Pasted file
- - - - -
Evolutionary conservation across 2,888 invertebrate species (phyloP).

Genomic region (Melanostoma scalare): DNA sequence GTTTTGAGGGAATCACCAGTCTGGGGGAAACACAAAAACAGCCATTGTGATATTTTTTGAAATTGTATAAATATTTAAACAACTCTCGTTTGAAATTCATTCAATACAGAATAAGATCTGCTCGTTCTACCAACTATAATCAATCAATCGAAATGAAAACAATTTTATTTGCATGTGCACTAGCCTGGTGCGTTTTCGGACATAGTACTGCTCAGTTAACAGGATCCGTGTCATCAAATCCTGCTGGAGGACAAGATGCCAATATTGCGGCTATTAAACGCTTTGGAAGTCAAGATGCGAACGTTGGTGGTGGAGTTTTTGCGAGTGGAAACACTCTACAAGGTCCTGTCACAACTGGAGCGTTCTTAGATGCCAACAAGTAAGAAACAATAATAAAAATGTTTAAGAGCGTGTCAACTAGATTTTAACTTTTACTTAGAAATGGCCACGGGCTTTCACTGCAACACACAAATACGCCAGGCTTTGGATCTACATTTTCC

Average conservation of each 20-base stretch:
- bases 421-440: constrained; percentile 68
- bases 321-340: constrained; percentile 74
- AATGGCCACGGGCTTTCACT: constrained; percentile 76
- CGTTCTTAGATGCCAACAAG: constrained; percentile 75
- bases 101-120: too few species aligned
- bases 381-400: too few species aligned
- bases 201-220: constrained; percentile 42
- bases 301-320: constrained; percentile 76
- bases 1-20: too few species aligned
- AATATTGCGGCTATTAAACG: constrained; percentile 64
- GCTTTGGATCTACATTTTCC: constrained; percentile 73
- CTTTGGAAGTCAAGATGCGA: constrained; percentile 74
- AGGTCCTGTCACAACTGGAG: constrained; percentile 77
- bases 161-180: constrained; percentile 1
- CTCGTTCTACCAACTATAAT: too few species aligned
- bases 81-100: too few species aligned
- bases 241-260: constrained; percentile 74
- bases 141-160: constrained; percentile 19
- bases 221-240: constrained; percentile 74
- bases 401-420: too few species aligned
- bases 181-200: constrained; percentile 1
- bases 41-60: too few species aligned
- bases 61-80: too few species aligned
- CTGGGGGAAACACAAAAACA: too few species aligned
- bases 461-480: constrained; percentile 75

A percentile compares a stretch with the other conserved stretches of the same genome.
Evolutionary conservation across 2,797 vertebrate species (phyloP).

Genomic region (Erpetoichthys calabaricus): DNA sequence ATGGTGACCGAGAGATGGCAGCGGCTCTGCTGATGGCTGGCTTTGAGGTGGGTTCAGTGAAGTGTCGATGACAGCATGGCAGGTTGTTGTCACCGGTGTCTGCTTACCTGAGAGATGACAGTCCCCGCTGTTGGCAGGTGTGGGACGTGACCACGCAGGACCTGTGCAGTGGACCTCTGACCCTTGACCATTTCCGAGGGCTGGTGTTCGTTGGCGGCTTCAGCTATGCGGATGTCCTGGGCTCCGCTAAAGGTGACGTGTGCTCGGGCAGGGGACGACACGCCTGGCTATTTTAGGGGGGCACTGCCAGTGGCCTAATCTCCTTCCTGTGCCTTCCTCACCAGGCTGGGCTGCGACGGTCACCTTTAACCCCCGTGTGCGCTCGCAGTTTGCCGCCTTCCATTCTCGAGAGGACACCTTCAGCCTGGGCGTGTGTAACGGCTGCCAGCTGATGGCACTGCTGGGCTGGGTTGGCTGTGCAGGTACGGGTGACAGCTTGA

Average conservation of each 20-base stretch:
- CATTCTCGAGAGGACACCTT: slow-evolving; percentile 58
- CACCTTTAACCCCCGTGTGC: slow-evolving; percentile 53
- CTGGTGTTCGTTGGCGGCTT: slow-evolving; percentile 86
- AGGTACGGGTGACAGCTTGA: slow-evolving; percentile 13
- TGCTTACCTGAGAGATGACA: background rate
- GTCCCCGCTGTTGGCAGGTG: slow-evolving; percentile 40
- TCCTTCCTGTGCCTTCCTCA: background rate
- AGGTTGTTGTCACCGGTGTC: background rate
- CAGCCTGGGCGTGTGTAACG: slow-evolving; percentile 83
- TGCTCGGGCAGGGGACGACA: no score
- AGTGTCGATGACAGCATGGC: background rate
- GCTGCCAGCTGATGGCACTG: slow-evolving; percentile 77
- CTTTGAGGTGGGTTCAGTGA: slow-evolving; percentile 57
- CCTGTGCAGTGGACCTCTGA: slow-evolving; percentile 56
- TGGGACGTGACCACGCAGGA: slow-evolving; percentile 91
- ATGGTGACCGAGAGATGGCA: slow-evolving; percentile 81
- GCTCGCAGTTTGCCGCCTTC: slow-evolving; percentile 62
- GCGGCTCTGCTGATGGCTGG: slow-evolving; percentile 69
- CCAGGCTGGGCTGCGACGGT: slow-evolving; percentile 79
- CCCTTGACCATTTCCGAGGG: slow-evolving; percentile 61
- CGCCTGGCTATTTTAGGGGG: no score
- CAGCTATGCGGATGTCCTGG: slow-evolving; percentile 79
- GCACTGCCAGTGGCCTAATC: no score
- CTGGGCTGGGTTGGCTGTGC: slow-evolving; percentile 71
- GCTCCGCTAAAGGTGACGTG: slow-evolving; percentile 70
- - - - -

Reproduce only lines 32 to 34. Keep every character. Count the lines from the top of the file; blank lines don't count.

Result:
Average conservation of each 20-base stretch:
- CATTCTCGAGAGGACACCTT: slow-evolving; percentile 58
- CACCTTTAACCCCCGTGTGC: slow-evolving; percentile 53